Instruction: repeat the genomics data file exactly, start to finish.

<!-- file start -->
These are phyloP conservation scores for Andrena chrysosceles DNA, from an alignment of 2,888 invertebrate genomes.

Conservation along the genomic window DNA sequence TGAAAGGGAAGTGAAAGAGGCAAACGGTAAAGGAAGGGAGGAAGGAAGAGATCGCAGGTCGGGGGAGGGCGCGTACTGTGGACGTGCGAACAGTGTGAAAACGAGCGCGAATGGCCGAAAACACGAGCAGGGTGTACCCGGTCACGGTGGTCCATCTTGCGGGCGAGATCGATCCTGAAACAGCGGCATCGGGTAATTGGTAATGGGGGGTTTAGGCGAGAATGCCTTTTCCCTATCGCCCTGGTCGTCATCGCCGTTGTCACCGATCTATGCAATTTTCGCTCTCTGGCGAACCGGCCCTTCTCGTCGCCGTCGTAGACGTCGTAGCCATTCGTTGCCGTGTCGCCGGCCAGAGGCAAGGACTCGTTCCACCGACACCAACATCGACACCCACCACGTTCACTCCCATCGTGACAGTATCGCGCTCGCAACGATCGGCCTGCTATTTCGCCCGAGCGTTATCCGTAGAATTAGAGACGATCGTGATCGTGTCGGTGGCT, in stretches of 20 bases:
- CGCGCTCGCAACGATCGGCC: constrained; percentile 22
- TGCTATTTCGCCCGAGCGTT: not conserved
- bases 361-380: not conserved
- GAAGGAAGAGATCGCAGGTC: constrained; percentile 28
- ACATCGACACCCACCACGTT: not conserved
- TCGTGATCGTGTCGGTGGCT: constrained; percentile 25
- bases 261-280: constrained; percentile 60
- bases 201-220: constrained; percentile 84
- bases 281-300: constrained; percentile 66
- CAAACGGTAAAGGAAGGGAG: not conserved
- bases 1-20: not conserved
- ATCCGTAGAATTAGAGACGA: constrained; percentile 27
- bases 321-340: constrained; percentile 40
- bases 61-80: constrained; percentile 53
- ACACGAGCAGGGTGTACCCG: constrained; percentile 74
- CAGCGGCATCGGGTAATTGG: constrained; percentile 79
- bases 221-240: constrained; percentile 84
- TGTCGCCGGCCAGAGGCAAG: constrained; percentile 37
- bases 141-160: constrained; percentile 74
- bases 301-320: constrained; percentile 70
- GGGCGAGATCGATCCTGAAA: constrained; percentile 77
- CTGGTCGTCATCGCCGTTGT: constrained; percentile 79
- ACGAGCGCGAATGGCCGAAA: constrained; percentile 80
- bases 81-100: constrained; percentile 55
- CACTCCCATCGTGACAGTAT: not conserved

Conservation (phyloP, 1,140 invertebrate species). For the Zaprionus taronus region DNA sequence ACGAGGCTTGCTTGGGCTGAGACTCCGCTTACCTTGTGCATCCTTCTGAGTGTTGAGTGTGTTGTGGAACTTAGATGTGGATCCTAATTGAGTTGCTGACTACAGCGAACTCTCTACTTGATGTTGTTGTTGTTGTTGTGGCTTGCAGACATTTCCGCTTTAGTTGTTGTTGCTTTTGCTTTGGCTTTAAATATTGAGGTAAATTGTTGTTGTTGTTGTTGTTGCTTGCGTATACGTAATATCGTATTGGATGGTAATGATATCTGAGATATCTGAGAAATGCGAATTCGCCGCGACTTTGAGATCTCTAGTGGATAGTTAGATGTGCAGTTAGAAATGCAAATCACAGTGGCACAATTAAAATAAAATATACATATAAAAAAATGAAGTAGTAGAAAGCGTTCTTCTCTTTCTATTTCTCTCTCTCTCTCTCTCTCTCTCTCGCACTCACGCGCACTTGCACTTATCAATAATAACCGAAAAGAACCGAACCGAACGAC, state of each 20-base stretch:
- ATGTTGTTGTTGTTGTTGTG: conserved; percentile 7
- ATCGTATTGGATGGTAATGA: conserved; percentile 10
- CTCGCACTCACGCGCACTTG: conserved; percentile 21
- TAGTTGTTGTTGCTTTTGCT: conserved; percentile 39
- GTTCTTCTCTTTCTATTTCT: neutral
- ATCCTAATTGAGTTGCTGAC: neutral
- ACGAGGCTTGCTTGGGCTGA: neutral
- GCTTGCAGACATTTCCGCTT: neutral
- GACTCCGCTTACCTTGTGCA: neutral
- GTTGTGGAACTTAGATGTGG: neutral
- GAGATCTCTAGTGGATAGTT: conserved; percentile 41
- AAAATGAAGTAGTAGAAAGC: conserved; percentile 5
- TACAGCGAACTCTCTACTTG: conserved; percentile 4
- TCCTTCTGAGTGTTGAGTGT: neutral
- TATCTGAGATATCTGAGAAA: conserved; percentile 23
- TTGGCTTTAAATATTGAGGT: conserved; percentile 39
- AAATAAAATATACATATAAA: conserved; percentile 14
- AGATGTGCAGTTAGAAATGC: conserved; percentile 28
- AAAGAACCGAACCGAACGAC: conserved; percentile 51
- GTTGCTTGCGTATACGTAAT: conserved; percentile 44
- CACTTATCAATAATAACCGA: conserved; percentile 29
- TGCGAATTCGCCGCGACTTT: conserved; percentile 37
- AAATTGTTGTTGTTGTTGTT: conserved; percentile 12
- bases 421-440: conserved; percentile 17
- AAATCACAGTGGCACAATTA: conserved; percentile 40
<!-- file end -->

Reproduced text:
These are phyloP conservation scores for Andrena chrysosceles DNA, from an alignment of 2,888 invertebrate genomes.

Conservation along the genomic window DNA sequence TGAAAGGGAAGTGAAAGAGGCAAACGGTAAAGGAAGGGAGGAAGGAAGAGATCGCAGGTCGGGGGAGGGCGCGTACTGTGGACGTGCGAACAGTGTGAAAACGAGCGCGAATGGCCGAAAACACGAGCAGGGTGTACCCGGTCACGGTGGTCCATCTTGCGGGCGAGATCGATCCTGAAACAGCGGCATCGGGTAATTGGTAATGGGGGGTTTAGGCGAGAATGCCTTTTCCCTATCGCCCTGGTCGTCATCGCCGTTGTCACCGATCTATGCAATTTTCGCTCTCTGGCGAACCGGCCCTTCTCGTCGCCGTCGTAGACGTCGTAGCCATTCGTTGCCGTGTCGCCGGCCAGAGGCAAGGACTCGTTCCACCGACACCAACATCGACACCCACCACGTTCACTCCCATCGTGACAGTATCGCGCTCGCAACGATCGGCCTGCTATTTCGCCCGAGCGTTATCCGTAGAATTAGAGACGATCGTGATCGTGTCGGTGGCT, in stretches of 20 bases:
- CGCGCTCGCAACGATCGGCC: constrained; percentile 22
- TGCTATTTCGCCCGAGCGTT: not conserved
- bases 361-380: not conserved
- GAAGGAAGAGATCGCAGGTC: constrained; percentile 28
- ACATCGACACCCACCACGTT: not conserved
- TCGTGATCGTGTCGGTGGCT: constrained; percentile 25
- bases 261-280: constrained; percentile 60
- bases 201-220: constrained; percentile 84
- bases 281-300: constrained; percentile 66
- CAAACGGTAAAGGAAGGGAG: not conserved
- bases 1-20: not conserved
- ATCCGTAGAATTAGAGACGA: constrained; percentile 27
- bases 321-340: constrained; percentile 40
- bases 61-80: constrained; percentile 53
- ACACGAGCAGGGTGTACCCG: constrained; percentile 74
- CAGCGGCATCGGGTAATTGG: constrained; percentile 79
- bases 221-240: constrained; percentile 84
- TGTCGCCGGCCAGAGGCAAG: constrained; percentile 37
- bases 141-160: constrained; percentile 74
- bases 301-320: constrained; percentile 70
- GGGCGAGATCGATCCTGAAA: constrained; percentile 77
- CTGGTCGTCATCGCCGTTGT: constrained; percentile 79
- ACGAGCGCGAATGGCCGAAA: constrained; percentile 80
- bases 81-100: constrained; percentile 55
- CACTCCCATCGTGACAGTAT: not conserved

Conservation (phyloP, 1,140 invertebrate species). For the Zaprionus taronus region DNA sequence ACGAGGCTTGCTTGGGCTGAGACTCCGCTTACCTTGTGCATCCTTCTGAGTGTTGAGTGTGTTGTGGAACTTAGATGTGGATCCTAATTGAGTTGCTGACTACAGCGAACTCTCTACTTGATGTTGTTGTTGTTGTTGTGGCTTGCAGACATTTCCGCTTTAGTTGTTGTTGCTTTTGCTTTGGCTTTAAATATTGAGGTAAATTGTTGTTGTTGTTGTTGTTGCTTGCGTATACGTAATATCGTATTGGATGGTAATGATATCTGAGATATCTGAGAAATGCGAATTCGCCGCGACTTTGAGATCTCTAGTGGATAGTTAGATGTGCAGTTAGAAATGCAAATCACAGTGGCACAATTAAAATAAAATATACATATAAAAAAATGAAGTAGTAGAAAGCGTTCTTCTCTTTCTATTTCTCTCTCTCTCTCTCTCTCTCTCTCGCACTCACGCGCACTTGCACTTATCAATAATAACCGAAAAGAACCGAACCGAACGAC, state of each 20-base stretch:
- ATGTTGTTGTTGTTGTTGTG: conserved; percentile 7
- ATCGTATTGGATGGTAATGA: conserved; percentile 10
- CTCGCACTCACGCGCACTTG: conserved; percentile 21
- TAGTTGTTGTTGCTTTTGCT: conserved; percentile 39
- GTTCTTCTCTTTCTATTTCT: neutral
- ATCCTAATTGAGTTGCTGAC: neutral
- ACGAGGCTTGCTTGGGCTGA: neutral
- GCTTGCAGACATTTCCGCTT: neutral
- GACTCCGCTTACCTTGTGCA: neutral
- GTTGTGGAACTTAGATGTGG: neutral
- GAGATCTCTAGTGGATAGTT: conserved; percentile 41
- AAAATGAAGTAGTAGAAAGC: conserved; percentile 5
- TACAGCGAACTCTCTACTTG: conserved; percentile 4
- TCCTTCTGAGTGTTGAGTGT: neutral
- TATCTGAGATATCTGAGAAA: conserved; percentile 23
- TTGGCTTTAAATATTGAGGT: conserved; percentile 39
- AAATAAAATATACATATAAA: conserved; percentile 14
- AGATGTGCAGTTAGAAATGC: conserved; percentile 28
- AAAGAACCGAACCGAACGAC: conserved; percentile 51
- GTTGCTTGCGTATACGTAAT: conserved; percentile 44
- CACTTATCAATAATAACCGA: conserved; percentile 29
- TGCGAATTCGCCGCGACTTT: conserved; percentile 37
- AAATTGTTGTTGTTGTTGTT: conserved; percentile 12
- bases 421-440: conserved; percentile 17
- AAATCACAGTGGCACAATTA: conserved; percentile 40